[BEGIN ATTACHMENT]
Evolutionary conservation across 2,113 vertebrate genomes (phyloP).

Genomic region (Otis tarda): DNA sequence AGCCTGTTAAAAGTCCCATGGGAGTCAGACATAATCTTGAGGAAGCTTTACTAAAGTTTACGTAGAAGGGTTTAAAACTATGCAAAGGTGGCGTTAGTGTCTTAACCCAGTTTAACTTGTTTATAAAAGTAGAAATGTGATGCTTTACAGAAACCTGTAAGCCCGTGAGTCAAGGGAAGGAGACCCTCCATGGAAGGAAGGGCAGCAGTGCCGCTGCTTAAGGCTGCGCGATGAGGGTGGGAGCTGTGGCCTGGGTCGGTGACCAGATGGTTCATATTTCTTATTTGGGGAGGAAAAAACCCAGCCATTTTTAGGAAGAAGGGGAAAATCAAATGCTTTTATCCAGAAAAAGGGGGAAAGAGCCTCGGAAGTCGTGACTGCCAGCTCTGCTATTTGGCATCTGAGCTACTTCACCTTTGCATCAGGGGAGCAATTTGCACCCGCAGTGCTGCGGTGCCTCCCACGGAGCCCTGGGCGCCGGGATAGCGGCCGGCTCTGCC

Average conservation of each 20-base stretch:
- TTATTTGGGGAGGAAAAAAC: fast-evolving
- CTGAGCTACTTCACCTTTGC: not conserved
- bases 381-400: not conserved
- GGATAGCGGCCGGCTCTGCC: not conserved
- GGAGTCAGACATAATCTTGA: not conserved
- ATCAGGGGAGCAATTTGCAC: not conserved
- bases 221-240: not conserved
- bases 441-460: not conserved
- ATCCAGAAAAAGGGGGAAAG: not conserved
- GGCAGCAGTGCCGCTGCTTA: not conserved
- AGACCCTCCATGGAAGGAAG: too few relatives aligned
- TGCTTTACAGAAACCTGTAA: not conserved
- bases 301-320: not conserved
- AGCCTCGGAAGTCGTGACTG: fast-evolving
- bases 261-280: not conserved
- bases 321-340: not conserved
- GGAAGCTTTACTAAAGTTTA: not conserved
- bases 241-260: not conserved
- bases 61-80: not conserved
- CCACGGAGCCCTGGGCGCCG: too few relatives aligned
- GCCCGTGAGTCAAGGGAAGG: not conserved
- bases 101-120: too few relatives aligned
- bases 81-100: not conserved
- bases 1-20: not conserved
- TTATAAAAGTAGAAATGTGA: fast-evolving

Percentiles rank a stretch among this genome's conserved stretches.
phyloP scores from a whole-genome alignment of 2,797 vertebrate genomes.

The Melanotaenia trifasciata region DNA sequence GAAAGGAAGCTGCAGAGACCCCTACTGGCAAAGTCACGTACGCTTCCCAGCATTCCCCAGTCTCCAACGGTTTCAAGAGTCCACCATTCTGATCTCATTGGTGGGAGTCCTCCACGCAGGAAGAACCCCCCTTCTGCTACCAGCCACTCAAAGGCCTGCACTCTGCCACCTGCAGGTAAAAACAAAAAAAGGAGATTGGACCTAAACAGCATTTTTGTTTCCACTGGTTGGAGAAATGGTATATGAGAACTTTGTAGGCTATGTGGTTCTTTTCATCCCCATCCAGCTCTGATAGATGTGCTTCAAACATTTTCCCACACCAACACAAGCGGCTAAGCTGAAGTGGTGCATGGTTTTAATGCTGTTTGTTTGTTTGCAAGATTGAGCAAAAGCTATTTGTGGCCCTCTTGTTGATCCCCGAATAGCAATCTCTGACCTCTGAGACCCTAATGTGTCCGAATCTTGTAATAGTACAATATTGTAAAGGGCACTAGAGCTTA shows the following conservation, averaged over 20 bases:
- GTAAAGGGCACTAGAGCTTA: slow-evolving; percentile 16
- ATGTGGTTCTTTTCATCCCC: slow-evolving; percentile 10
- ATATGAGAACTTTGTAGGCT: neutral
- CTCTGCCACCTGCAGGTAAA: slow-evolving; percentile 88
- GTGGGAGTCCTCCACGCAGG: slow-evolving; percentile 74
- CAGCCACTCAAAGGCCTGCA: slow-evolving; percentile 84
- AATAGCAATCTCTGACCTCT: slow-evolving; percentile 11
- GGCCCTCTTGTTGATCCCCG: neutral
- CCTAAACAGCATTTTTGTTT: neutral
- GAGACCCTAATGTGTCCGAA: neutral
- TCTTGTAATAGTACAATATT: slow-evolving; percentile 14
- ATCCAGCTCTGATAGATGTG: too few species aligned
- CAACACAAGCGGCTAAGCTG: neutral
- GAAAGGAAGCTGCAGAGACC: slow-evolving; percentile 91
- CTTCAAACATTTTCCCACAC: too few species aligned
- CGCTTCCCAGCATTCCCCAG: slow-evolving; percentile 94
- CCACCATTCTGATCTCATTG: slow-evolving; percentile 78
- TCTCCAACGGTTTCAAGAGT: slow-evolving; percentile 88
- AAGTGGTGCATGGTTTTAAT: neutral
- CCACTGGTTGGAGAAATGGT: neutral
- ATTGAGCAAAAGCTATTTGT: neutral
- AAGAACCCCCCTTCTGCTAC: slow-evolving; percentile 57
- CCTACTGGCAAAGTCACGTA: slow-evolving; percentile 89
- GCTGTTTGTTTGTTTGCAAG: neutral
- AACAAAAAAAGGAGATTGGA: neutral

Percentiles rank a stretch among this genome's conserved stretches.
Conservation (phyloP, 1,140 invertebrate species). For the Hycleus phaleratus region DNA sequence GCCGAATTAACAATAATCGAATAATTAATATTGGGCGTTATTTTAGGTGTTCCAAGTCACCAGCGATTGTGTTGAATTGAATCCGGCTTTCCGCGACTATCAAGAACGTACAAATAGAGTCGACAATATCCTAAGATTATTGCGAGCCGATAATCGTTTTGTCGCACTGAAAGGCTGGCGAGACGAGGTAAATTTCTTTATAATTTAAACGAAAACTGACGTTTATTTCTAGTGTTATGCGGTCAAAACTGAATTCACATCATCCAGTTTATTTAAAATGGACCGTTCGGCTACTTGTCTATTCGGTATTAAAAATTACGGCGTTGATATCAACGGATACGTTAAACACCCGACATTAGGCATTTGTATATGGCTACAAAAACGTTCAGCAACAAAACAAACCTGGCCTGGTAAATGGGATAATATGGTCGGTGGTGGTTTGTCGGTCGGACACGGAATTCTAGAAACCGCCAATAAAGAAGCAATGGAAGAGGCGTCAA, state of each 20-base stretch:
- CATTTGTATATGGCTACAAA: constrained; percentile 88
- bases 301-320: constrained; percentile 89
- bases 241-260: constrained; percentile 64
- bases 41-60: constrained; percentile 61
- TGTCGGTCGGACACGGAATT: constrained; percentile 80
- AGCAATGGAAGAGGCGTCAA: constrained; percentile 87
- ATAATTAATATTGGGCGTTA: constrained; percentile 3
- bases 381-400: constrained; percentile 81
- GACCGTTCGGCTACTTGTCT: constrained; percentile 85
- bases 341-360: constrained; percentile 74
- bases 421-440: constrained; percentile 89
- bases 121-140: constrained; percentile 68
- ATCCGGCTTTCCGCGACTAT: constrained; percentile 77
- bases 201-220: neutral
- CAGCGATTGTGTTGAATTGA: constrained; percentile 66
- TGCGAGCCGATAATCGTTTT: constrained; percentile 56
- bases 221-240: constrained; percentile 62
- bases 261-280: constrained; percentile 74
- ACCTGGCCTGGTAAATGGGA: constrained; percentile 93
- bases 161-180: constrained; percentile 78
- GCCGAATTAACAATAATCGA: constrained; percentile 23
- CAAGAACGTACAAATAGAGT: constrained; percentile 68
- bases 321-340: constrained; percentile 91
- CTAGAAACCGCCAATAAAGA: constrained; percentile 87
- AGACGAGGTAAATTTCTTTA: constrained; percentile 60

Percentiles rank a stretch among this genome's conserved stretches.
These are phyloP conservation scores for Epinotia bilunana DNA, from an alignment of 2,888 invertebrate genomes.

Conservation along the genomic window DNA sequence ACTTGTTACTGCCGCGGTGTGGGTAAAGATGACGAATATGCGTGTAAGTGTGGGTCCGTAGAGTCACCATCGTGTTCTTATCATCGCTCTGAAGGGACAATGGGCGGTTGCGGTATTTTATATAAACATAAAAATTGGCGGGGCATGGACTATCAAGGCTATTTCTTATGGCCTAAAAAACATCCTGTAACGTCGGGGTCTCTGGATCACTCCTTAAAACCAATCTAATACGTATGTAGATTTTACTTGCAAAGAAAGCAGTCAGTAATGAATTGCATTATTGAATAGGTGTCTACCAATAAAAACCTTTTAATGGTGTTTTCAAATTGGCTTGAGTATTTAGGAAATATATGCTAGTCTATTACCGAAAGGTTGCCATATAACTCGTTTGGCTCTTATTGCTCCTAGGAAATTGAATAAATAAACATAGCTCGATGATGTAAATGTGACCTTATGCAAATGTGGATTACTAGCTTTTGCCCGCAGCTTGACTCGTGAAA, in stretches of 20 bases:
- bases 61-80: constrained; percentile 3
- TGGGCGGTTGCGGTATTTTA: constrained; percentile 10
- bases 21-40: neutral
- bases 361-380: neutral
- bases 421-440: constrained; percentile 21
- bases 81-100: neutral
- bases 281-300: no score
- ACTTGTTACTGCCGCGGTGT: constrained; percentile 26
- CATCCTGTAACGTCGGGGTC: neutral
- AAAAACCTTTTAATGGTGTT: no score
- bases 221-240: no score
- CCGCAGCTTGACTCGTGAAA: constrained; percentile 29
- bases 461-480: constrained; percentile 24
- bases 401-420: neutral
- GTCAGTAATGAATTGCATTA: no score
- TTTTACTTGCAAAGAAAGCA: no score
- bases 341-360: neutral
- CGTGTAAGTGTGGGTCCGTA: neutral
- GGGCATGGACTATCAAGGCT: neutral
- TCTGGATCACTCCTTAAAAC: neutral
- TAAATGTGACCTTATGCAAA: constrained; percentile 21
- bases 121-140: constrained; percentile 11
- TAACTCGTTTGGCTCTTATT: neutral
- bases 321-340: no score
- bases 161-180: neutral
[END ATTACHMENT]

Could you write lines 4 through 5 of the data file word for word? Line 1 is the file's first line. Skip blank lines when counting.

- TTATTTGGGGAGGAAAAAAC: fast-evolving
- CTGAGCTACTTCACCTTTGC: not conserved